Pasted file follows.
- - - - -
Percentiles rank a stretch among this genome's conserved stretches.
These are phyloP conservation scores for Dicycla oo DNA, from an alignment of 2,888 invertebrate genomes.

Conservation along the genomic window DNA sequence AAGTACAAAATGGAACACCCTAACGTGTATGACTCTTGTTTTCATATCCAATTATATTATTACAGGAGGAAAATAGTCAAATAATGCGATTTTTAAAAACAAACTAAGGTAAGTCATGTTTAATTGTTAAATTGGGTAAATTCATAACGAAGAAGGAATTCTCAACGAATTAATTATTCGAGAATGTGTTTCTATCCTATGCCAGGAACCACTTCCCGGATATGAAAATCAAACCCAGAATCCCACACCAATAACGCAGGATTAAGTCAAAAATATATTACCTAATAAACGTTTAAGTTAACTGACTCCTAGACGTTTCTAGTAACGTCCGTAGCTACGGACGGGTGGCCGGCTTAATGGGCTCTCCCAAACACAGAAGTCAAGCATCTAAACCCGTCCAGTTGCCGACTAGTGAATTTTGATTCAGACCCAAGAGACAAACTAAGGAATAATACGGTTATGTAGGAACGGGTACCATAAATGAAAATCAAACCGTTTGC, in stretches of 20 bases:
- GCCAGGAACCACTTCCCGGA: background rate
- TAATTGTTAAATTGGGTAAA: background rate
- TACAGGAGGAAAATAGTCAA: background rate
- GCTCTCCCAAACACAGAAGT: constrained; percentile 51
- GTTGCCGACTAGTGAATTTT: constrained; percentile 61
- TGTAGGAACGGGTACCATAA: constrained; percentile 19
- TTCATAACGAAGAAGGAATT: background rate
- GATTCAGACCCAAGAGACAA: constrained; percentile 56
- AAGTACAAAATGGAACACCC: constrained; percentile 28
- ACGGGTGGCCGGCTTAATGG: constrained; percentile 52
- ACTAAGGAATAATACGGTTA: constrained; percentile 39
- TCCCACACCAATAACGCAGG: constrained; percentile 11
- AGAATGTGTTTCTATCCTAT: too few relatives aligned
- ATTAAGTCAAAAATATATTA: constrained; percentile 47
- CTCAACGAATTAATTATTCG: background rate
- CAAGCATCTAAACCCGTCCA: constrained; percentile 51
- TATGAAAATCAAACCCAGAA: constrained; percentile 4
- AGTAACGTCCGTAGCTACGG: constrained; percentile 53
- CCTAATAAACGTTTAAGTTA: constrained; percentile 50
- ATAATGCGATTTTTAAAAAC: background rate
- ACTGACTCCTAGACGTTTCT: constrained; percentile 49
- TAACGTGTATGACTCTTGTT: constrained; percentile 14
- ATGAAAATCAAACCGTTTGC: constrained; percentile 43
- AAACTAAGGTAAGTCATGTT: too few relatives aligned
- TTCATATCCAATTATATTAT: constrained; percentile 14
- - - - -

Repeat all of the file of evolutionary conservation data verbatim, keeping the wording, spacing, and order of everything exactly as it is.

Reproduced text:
Percentiles rank a stretch among this genome's conserved stretches.
These are phyloP conservation scores for Dicycla oo DNA, from an alignment of 2,888 invertebrate genomes.

Conservation along the genomic window DNA sequence AAGTACAAAATGGAACACCCTAACGTGTATGACTCTTGTTTTCATATCCAATTATATTATTACAGGAGGAAAATAGTCAAATAATGCGATTTTTAAAAACAAACTAAGGTAAGTCATGTTTAATTGTTAAATTGGGTAAATTCATAACGAAGAAGGAATTCTCAACGAATTAATTATTCGAGAATGTGTTTCTATCCTATGCCAGGAACCACTTCCCGGATATGAAAATCAAACCCAGAATCCCACACCAATAACGCAGGATTAAGTCAAAAATATATTACCTAATAAACGTTTAAGTTAACTGACTCCTAGACGTTTCTAGTAACGTCCGTAGCTACGGACGGGTGGCCGGCTTAATGGGCTCTCCCAAACACAGAAGTCAAGCATCTAAACCCGTCCAGTTGCCGACTAGTGAATTTTGATTCAGACCCAAGAGACAAACTAAGGAATAATACGGTTATGTAGGAACGGGTACCATAAATGAAAATCAAACCGTTTGC, in stretches of 20 bases:
- GCCAGGAACCACTTCCCGGA: background rate
- TAATTGTTAAATTGGGTAAA: background rate
- TACAGGAGGAAAATAGTCAA: background rate
- GCTCTCCCAAACACAGAAGT: constrained; percentile 51
- GTTGCCGACTAGTGAATTTT: constrained; percentile 61
- TGTAGGAACGGGTACCATAA: constrained; percentile 19
- TTCATAACGAAGAAGGAATT: background rate
- GATTCAGACCCAAGAGACAA: constrained; percentile 56
- AAGTACAAAATGGAACACCC: constrained; percentile 28
- ACGGGTGGCCGGCTTAATGG: constrained; percentile 52
- ACTAAGGAATAATACGGTTA: constrained; percentile 39
- TCCCACACCAATAACGCAGG: constrained; percentile 11
- AGAATGTGTTTCTATCCTAT: too few relatives aligned
- ATTAAGTCAAAAATATATTA: constrained; percentile 47
- CTCAACGAATTAATTATTCG: background rate
- CAAGCATCTAAACCCGTCCA: constrained; percentile 51
- TATGAAAATCAAACCCAGAA: constrained; percentile 4
- AGTAACGTCCGTAGCTACGG: constrained; percentile 53
- CCTAATAAACGTTTAAGTTA: constrained; percentile 50
- ATAATGCGATTTTTAAAAAC: background rate
- ACTGACTCCTAGACGTTTCT: constrained; percentile 49
- TAACGTGTATGACTCTTGTT: constrained; percentile 14
- ATGAAAATCAAACCGTTTGC: constrained; percentile 43
- AAACTAAGGTAAGTCATGTT: too few relatives aligned
- TTCATATCCAATTATATTAT: constrained; percentile 14